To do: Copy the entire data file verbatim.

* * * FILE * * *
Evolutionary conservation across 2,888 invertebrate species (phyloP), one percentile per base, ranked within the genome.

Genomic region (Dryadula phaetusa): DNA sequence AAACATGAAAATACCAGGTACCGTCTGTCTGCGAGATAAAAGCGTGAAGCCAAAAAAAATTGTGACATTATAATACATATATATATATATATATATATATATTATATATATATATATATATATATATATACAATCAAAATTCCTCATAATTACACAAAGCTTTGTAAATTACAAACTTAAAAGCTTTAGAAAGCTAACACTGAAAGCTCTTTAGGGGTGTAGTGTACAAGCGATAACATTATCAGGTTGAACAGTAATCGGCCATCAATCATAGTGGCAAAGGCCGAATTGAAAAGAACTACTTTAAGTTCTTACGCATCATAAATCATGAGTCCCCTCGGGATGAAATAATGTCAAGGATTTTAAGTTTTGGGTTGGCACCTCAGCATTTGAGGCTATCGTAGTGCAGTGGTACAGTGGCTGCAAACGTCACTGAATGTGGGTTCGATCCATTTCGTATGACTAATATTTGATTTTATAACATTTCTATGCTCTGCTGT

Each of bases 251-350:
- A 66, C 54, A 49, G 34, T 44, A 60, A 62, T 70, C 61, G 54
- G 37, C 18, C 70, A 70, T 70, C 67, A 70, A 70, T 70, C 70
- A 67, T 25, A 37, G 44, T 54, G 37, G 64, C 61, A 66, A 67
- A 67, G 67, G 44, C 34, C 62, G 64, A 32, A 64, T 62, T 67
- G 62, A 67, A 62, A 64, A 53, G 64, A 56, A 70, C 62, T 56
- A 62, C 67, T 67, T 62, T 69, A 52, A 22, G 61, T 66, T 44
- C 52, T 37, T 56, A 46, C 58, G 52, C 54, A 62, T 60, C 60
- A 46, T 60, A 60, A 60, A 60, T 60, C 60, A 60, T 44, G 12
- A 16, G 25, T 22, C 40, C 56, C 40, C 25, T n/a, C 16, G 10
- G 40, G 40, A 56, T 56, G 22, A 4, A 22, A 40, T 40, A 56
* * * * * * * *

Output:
Evolutionary conservation across 2,888 invertebrate species (phyloP), one percentile per base, ranked within the genome.

Genomic region (Dryadula phaetusa): DNA sequence AAACATGAAAATACCAGGTACCGTCTGTCTGCGAGATAAAAGCGTGAAGCCAAAAAAAATTGTGACATTATAATACATATATATATATATATATATATATATTATATATATATATATATATATATATATACAATCAAAATTCCTCATAATTACACAAAGCTTTGTAAATTACAAACTTAAAAGCTTTAGAAAGCTAACACTGAAAGCTCTTTAGGGGTGTAGTGTACAAGCGATAACATTATCAGGTTGAACAGTAATCGGCCATCAATCATAGTGGCAAAGGCCGAATTGAAAAGAACTACTTTAAGTTCTTACGCATCATAAATCATGAGTCCCCTCGGGATGAAATAATGTCAAGGATTTTAAGTTTTGGGTTGGCACCTCAGCATTTGAGGCTATCGTAGTGCAGTGGTACAGTGGCTGCAAACGTCACTGAATGTGGGTTCGATCCATTTCGTATGACTAATATTTGATTTTATAACATTTCTATGCTCTGCTGT

Each of bases 251-350:
- A 66, C 54, A 49, G 34, T 44, A 60, A 62, T 70, C 61, G 54
- G 37, C 18, C 70, A 70, T 70, C 67, A 70, A 70, T 70, C 70
- A 67, T 25, A 37, G 44, T 54, G 37, G 64, C 61, A 66, A 67
- A 67, G 67, G 44, C 34, C 62, G 64, A 32, A 64, T 62, T 67
- G 62, A 67, A 62, A 64, A 53, G 64, A 56, A 70, C 62, T 56
- A 62, C 67, T 67, T 62, T 69, A 52, A 22, G 61, T 66, T 44
- C 52, T 37, T 56, A 46, C 58, G 52, C 54, A 62, T 60, C 60
- A 46, T 60, A 60, A 60, A 60, T 60, C 60, A 60, T 44, G 12
- A 16, G 25, T 22, C 40, C 56, C 40, C 25, T n/a, C 16, G 10
- G 40, G 40, A 56, T 56, G 22, A 4, A 22, A 40, T 40, A 56